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Final Count: U.S. Lost $1.1 Trillion in Economic Impact Last Year

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Travel’s economic footprint in the United States shrank a massive 42 percent last year, from $2.6 trillion to just $1.5 trillion. This is according to end-of-year totals prepared for the U.S. Travel Association by the research firm Tourism Economics.

The employment devastation was similarly catastrophic: travel-supported jobs fell by 5.6 million in 2020 (16.7 million to 11.1 million) — a whopping 65 percent of all American jobs lost to the economic fallout of the pandemic.

Travel and tourism had supported employment for 11 percent of the United States workforce prior to the onset of the coronavirus pandemic.

The new data on travel’s losses arrives as hundreds of industry leaders met virtually with members of Congress for Destination Capitol Hill in March — the U.S. Travel Association’s annual legislative fly-in.

“While the gradual progress of vaccinations has provided hope that a turnaround may be on the horizon, it is still unclear when travel demand will be able to fully rebound on its own,” said U.S. Travel Association President and CEO Roger Dow. “With the travel industry suffering such a disproportionate share of losses, policymakers need to understand that a nationwide economic recovery effectively hinges on a travel recovery.”

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Nearly 300 virtual meetings were held between industry leaders and members of Congress, which focused on measures to provide relief for travel industry businesses, advance stimulus measures to drive travel demand, position the U.S. to welcome back international travel, and to safely restore business travel, meetings, and events.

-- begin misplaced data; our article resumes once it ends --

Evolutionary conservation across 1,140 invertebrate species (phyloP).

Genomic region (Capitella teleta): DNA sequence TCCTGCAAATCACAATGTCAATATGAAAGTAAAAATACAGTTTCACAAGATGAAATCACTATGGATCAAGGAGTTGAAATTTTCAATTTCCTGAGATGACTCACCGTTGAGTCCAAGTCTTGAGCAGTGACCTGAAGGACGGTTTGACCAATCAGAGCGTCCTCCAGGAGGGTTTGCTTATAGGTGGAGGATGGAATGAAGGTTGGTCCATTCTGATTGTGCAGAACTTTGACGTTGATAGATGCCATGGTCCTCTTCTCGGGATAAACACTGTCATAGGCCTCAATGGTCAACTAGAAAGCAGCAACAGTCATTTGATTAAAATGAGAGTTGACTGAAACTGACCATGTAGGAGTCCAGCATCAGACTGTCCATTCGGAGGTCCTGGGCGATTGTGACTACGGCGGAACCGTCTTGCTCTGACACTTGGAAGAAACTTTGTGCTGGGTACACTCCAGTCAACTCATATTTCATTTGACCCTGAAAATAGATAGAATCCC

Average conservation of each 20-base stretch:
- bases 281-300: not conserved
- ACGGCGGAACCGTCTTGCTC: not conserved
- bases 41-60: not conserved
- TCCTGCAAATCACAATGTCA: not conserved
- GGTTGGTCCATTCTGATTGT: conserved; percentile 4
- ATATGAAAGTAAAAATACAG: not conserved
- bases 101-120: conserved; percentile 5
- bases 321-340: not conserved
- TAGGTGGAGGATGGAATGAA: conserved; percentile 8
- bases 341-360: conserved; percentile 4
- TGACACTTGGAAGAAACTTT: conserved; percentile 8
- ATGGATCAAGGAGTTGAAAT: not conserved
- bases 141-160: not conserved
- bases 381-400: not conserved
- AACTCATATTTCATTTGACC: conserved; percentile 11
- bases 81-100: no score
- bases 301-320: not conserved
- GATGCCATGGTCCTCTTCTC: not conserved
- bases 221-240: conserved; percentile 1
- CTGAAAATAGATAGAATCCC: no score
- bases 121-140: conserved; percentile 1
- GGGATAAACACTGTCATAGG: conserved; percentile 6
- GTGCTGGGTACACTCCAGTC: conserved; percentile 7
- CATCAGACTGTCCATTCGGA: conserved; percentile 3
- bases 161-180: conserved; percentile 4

royal caribbean ship

(Photo courtesy of Royal Caribbean)

These policy priorities follow a year of focused efforts to secure emergency relief for all sectors of travel — without it, many of travel’s job losses may become permanent.

“The latest round of relief was helpful to our industry, but there are a number of important steps that still must be taken, especially extending the deadline for the Paycheck Protection Program and passing the key package of tax incentives in the Hospitality and Commerce Job Recovery Act,” said U.S. Travel Association Executive Vice President of Public Affairs and Policy Tori Emerson Barnes.

“The PPP is set to expire in just two weeks, yet the economic effects of the pandemic will continue to harm the industry far beyond that point.”

The U.S. Travel Association is the national, non-profit organization that represents all components of the travel industry.

READ MORE: How The Cruise Industry Has Weathered a Financial Hurricane

Sarah has been writing about the cruise industry since 2015. She’s been on eight cruises so far, and her favorite onboard activities include trying out the water slides, spending time in the spa’s thermal suite, eating lots of food, and attending the love & marriage show. You can keep up with her over on her Instagram at @IAmSarahJaneB.

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